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Swedish state budget balance is zero as moderate growth determined on fragile ground

Tuesday, 19 June 2012
The deficit in public finances this year stood at Skr22 billion, or 0.6 percent of gross domestic product (GDP).

Even next year there will be deficits, traced the country’s Financial Management Authority Ekonomistyrningsverket (ESV) in a new forecast.

Central government budget this year is expected to be Skr-8 billion, a decline of about Skr75 billion compared to 2011.

Next year, the deficit in the national budget is expected to be Skr17 billion, according to ESV.
"Public finances are relatively good, despite the current economic situation, but does not reach quite up to the surplus target that was expected. In other words, there is no room for unfunded reforms, at least in the near future. These would help to further deviation in relation to the surplus target, "writes Ekonomistyrningsverket.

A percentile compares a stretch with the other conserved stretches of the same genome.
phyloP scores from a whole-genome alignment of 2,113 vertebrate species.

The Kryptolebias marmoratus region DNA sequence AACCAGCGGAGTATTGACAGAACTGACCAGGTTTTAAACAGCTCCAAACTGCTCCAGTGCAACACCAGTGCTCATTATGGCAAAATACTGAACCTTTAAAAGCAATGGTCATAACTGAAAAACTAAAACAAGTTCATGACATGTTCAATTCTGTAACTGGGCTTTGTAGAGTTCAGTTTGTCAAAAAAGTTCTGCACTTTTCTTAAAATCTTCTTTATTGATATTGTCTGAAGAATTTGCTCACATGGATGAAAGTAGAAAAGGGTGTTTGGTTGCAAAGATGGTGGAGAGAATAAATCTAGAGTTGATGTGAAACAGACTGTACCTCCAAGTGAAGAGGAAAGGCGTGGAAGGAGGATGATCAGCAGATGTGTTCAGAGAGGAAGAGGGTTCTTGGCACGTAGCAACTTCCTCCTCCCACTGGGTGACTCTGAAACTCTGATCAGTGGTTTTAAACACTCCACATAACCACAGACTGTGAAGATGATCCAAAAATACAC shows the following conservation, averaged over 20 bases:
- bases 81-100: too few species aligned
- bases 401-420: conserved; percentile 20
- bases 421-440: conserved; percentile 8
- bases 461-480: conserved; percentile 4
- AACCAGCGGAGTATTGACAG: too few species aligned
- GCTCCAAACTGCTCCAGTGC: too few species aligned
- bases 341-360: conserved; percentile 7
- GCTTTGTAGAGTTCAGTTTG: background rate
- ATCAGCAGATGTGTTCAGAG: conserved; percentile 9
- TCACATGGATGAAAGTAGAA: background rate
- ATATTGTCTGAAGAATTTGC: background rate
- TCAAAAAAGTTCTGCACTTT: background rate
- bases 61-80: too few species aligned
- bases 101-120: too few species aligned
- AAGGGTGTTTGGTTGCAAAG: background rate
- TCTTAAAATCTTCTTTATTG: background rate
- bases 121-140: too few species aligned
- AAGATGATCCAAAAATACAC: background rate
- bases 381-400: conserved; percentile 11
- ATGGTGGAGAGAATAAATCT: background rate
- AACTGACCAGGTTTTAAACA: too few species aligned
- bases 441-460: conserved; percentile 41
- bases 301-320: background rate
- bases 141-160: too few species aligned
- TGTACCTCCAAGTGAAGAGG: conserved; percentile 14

The slowdown in the Swedish economy means that general government tax revenue will grow only by a moderate 2.4 per cent this year, pulled down mainly by taxes on consumption and capital. Taxes on capital, the most volatile type of tax, will fall because corporate earnings decline when exports of goods and services are hit by a weak external demand. Taxes on capital from the household sector will also fall as interest income and capital gains decrease.

Total expenditure in the central government budget will grow by 3.1 per cent this year, due primarily to a temporary increase in the National Debt Office's net lending. Expenditure will then drop back in 2013 and 2014 before climbing again in 2015, due mainly to a temporary rise in interest expenditure. The overall increase in expenditure during the forecast period is a moderate 3.3 per cent in nominal terms. As a proportion of GDP, however, expenditure will fall from 23 per cent in 2011 to 19 per cent in 2016.
By Team/ News Source: The Swedish National Financial Management Authority (ESV).

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